Onondaga Indian Wigwam Co. Indian Wigwams and Playsuits - Holiday Supplement to Catalogue No. 11.
Onondaga Indian Wigwam Co. Indian Wigwams and Playsuits - Holiday Supplement to Catalogue No. 11.
Price: $125.00

A two-fold holiday supplement presented by the Onondaga Indian Wigwam Co.  The cover depicts an illustration of Santa standing in front of the chimney.  Information about a men's and boys' Santa outfit below.   The remaining pages have provide product information and images from photographs for various boys' playsuits including Indian Chief Outfits, Military Outfits, Cowboy Outfits, Boy Scout and Policeman Outfits.  Also includes one page of play wigwams to construct Product information includes a product number, narrative, and price per dozen.  Measures 7" x 6 1/2" when folded. .
 The Charter and Constitution of the Providence Female Charitable Society, 4th Edition. John Carter.Providence, RI.1804
The Charter and Constitution of the Providence Female Charitable Society, 4th Edition. John Carter.Providence, RI.1804
Price: $200.00

The Providence Female Charitable Society was first formed in 1800, to help 'indigent women and children'. One of the key conditions to a woman receiving aid from the Society was that any children of theirs deem to be 'of proper age' had to be in school. The Society's first charter and constitution printed in 1801, this item is the 4th Edition of that charter was printed in 1804. Along with the by-laws of the Society a list of members and donors are included. The Society is still in existence today. Replacement blue wrappers. 12 pp. Measures 8 1/2" x 5 1/2".  OCLC - 5 paper copies.  April 2019..
Set of Six (6) Diorama Cards to Familiarize Children people from other lands. .Japan.c1926
Set of Six (6) Diorama Cards to Familiarize Children people from other lands. .Japan.c1926
Price: $250.00

Translation from the card depicting Japanese children:  If we sail to the east from Japan, we shall find America: in the west, lies China.  So there are many countries around us.  This card-game consists of a set of six cards which represent six countries.  Little Friends! Please paint all of them with colours and use them for your play as a game of traveling and visiting. The nations of the world are different from each other in customs, habits and languages, but they are the family of God. We are brothers and sisters.  Let us become good friends.   The set includes six (6) 5 1/2" x 3 1/2" cards with a color illustration at top of children in their native attire and surroundings from Japan, China, Italy, Russian, Holland and America. Printed signature of illustrator "Mitaniko" (?) bottom right of each image.  Beneath the image is a narrative written in Japanese that describes each country and its customs in a couple of sentences. A complete translation is included with the set.  Additionally the are black and white die-cut characters and scenes corresponding to the images on the cards. Once the child would have painted the scenes and characters it was the intent to create six (6) little dioramas, each fold out scene card has two slots and all of the characters have self stands at the base allowing the child to move them about while engaging in play.  Found in original sleeve with original paper packaging actually mailed from Japan.   The scenes have not been colored. A charming play set intended to familiarize children with peoples of other lands..
John Robins Sharpless Sr. Diary of John R. Sharpless, Lawyer from Pennsylvania, includes trip to World's Fair . .Catawissa, PA.1893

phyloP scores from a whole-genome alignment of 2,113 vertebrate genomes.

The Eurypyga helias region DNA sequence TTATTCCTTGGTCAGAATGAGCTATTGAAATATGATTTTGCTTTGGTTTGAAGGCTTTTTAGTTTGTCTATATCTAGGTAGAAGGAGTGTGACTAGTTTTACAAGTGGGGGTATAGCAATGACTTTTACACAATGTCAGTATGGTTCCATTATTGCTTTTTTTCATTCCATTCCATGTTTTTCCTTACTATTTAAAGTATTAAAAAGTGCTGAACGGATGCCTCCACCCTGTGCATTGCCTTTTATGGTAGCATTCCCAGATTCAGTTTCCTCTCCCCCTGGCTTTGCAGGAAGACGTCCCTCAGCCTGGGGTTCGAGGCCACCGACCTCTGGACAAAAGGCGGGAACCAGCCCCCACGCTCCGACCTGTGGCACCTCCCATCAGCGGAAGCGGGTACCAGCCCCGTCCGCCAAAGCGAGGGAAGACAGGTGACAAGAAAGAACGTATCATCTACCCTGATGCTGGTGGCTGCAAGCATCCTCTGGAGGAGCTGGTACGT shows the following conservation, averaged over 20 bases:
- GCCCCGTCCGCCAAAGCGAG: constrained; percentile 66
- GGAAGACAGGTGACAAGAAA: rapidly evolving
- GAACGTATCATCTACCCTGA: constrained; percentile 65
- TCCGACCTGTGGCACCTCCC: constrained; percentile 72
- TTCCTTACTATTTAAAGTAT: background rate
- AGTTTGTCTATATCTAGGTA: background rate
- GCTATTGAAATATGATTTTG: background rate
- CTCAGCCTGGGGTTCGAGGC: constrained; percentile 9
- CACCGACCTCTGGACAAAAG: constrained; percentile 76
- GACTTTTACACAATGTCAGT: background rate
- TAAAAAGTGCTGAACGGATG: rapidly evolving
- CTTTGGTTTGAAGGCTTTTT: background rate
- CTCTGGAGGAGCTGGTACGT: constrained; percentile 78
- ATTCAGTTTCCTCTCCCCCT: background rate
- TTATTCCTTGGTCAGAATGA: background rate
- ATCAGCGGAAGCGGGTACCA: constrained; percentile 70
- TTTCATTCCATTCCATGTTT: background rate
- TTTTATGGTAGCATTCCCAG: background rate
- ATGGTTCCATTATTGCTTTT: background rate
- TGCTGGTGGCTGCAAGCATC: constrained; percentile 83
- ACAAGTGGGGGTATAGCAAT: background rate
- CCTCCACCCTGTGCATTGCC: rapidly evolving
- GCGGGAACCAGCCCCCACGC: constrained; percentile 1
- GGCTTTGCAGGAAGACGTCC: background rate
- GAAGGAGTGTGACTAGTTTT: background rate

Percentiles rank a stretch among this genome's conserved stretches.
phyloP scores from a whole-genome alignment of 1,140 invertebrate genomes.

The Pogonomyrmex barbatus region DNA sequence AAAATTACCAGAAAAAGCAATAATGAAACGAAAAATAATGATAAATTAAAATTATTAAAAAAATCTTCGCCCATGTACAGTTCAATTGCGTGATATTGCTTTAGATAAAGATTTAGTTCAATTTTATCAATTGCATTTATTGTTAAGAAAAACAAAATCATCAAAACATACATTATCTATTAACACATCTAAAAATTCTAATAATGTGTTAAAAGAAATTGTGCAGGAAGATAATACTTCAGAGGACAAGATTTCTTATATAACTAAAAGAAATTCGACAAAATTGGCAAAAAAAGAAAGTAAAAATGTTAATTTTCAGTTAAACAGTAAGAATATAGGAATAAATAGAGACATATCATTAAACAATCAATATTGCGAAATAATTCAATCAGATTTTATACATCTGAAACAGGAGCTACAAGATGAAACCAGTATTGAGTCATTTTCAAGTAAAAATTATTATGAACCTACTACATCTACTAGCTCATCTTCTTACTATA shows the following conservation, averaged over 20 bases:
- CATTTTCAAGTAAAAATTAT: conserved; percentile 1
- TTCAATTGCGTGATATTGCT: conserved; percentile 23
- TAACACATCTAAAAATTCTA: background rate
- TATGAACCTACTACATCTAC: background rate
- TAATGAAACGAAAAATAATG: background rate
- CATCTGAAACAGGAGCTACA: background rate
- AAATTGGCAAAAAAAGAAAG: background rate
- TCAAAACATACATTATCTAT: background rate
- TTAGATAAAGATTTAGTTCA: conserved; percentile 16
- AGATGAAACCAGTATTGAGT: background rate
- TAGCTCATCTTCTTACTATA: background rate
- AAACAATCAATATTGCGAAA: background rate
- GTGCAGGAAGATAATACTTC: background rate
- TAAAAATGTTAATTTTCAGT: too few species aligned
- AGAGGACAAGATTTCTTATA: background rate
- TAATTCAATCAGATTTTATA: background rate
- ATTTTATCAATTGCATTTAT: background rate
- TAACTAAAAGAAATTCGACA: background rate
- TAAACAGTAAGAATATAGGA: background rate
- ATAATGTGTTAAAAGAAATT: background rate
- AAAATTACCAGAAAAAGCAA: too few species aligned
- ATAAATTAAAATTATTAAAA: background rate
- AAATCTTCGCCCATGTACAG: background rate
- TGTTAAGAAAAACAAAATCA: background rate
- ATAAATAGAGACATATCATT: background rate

John Robins Sharpless Sr. Diary of John R. Sharpless, Lawyer from Pennsylvania, includes trip to World's Fair . .Catawissa, PA.1893
Price: $275.00

An 1893 pocket diary for John R. Sharpless, a twenty-two year old man who was studying to become a lawyer. While doing so he was working for William H Rhawn, a prominent attorney from Sharpless' hometown of Catawissa, PA. Sharpless writes short, detailed, entries on a daily basis, until he stops abruptly on October 29. Each entry includes the weather, both temperature and description, as well as a list of everything he had done that day. The majority of Sharpless' life at that point revolved around the law, either in the form of various cases he was working on for his boss, Rhawn, or studying for the bar exam. Additionally a large portion of the diary is dedicated to his courtship of Lois Gearhart, the woman who, a few short years later, would become his wife. Other topics include various social activities with his friends and family, such as card games, billiard games, sleigh rides, or fishing trips (he was avid angler). Two events of note take place during this year, the first of which is his trip to the Chicago World's Fair (aka World's Columbian Exposition) with a group of his friends, including Lois Gearhart. There they spend over a week in late July visiting the fair grounds and the various attractions. The second event takes place on April 24 when his boss' 13 year old son, Harry Rhawn, runs away. What follows over the next month and a half are various trips both he and his boss take in an effort to find the young boy. The Rhawn family took out various adverts in newspapers, even going as far at to send the boy's description to the Chicago PD, fearing he was trying to make it to the World's Fair. The boy was eventually found in Erie, PA, almost 300 miles from his hometown, and John was sent to retrieve him. Below are some quotes from Sharpless' entries. "8, cloudy. Worked hard in morn in office. Learned that I could not be admitted in February, Good sleighing... new resolution to study like the devil." - January 15 "33, clear. Nice day. Worked at office in morn. At Bloom (PA), with Steve Blady to identify burglars in afternoon in jail house. At home in evening." - January 30 "28, clear, cold and windy. Streets and roads like glass. All covered with ice. Everybody falling... Burglar case called. At Danville for two hours in afternoon. Spent time with Lois Gerhart." - February 7 "48, clear. At Bloom in morning doing lots of business. Rhawn finished argument in Pevagh case. I hustled Blackstone until supper time... Examined for admission to the bar, at the 11 train with examiners. Harry Rhawn left town." - April 24 "54, cloudy. Eventful day. I got up early as W. H. Rhawn sent for me. He went to Phila to see if Harry was killed. I was admitted to bar in morn. Did all of Rhawn's business. World's Fair opens. [Joseph Smith] Harris takes charge of P & R RR [Philadelphia and Reading Railroad] - raining hard in eve, umbrella fixer beats me [in] billiards." - May 1 "Redder case at Catawissa settled. Lois and I at [Chicago World's] Fair Grounds. Went to Midway Plaisance, saw about everything. Spent some time at the Penna [Pennsylvania] Building. Lois home. I saw T. Thomas [Theodore Thomas] orchestra. Lois & I to see Buffalo Bill." - July 27 "55, cloudy. Home and put on fishing clothes. Rhawn, Gilbert, and I fishing in canal. Caught 72 bass." - October 19 Brown leather covers, with two pockets on the front. Standard Diary No. 67. Informational pages in front, such has units of measurement, list of holidays, and city population. Pages have gilt fore edge. There is an pocket folder attached to the interior back cover, as well as a slot for a pencil. Measures 6" x 3 1/4".. John Robins Sharpless Sr, was born on September 20, 1871 to Ambrose Harder Sharpless (1843-1919) and Mary Brobst Sharpless nee Robins (1848-1922) in Catawissa, PA. He graduated from Catawissa High School and attended Lafayette College in Easton, PA where he was a member of the Chi Phi Fraternity. While studying law he worked for William H Rhawn (1856-1919), a distinguished lawyer from his hometown. On December 16, 1893 he was admitted to the bar in the PA countries of Columbia and Luzerne, and soon moved to Hazleton, PA. There he opened up is own law practice and he remained in the area for the rest of his life. He married Lois Martin Gearhart on December 1 1896 in Danville, PA and together they had two children, Jean Sharpless Garriss (1899-1994) and John Robins Sharplesss Jr (1904-1980). He died on Jan 9, 1953 in Hazleton, PA after a short illness.